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The Proposition

John Hillcoat

The Proposition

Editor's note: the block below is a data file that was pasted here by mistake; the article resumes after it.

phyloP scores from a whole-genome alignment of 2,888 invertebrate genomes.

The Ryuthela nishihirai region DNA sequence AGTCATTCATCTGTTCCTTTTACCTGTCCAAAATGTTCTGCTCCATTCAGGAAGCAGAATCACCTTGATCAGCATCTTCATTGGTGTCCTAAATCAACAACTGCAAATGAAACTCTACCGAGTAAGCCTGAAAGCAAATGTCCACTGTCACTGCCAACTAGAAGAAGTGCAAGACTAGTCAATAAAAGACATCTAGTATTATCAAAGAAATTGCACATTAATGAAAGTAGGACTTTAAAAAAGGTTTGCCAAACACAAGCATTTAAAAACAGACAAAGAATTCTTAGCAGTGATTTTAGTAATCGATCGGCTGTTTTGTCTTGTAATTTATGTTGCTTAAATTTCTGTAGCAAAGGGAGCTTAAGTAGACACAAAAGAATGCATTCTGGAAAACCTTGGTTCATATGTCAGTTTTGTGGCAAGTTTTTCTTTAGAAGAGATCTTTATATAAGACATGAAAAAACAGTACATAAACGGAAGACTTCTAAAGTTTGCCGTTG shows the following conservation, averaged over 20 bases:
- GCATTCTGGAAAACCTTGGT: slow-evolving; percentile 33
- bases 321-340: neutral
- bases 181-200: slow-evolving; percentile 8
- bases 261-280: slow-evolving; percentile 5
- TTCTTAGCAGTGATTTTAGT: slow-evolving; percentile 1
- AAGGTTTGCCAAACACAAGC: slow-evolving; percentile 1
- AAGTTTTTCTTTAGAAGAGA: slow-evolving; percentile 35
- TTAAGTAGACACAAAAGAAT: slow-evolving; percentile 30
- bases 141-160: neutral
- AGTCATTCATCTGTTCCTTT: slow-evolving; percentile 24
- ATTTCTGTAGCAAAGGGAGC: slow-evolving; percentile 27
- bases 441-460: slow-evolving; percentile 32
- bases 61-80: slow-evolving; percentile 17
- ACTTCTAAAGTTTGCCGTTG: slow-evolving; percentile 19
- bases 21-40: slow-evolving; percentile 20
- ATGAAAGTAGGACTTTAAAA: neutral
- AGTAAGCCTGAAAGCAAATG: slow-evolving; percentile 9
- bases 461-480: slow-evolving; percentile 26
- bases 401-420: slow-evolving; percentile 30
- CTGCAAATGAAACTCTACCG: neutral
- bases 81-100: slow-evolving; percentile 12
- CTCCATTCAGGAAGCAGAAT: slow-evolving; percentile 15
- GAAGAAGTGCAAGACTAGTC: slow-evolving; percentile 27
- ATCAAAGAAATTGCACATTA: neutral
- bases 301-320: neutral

Movies have become so sanitised that itís hard to know what to do with the harsh stuff that The Proposition throws at you. The best revisionist Western that never took place in the West, itís the kind of thing Peckinpah would have done if he were less of a macho blowhard and more of a melancholy poet. The difference between Guy Pearceís gang murderer with pangs of conscience and Ray Winstoneís lawman with ideas is hard to mark. When the latter enlists the former, now in his custody, to find the gangís leader and bring him to what passes for justice, the stage is set for an Aussie Outback trip full of blood and thunder. One wants to compare the film to Unforgiven, but that film was light and peppy compared to the Romantic decay of this singularly fetid ride to judgment. Where an American would mourn the Western legend that became ugly fact, this film has no qualms about shredding the British Empireís civilised veneer to look at the raw meat underneath. But strangely, the film never feels gratuitous or sadistic; itís merely disappointed in the brutal nature of human history and grieves the fall from innocence into rougher hands. This is the first film in nearly two decades by the team of director John Hillcoat and writer Nick Cave (yes, that Nick Cave) and one hopes it doesnít take two more for them to do a follow-up. Extras include an excellent feature commentary by Hillcoat and Cave that explains the whys and wherefores of the production (and the ungodly heat that forced them to shoot at night), a similarly fine five-part "making ofĒ documentary and eight deleted scenes. (Maple)
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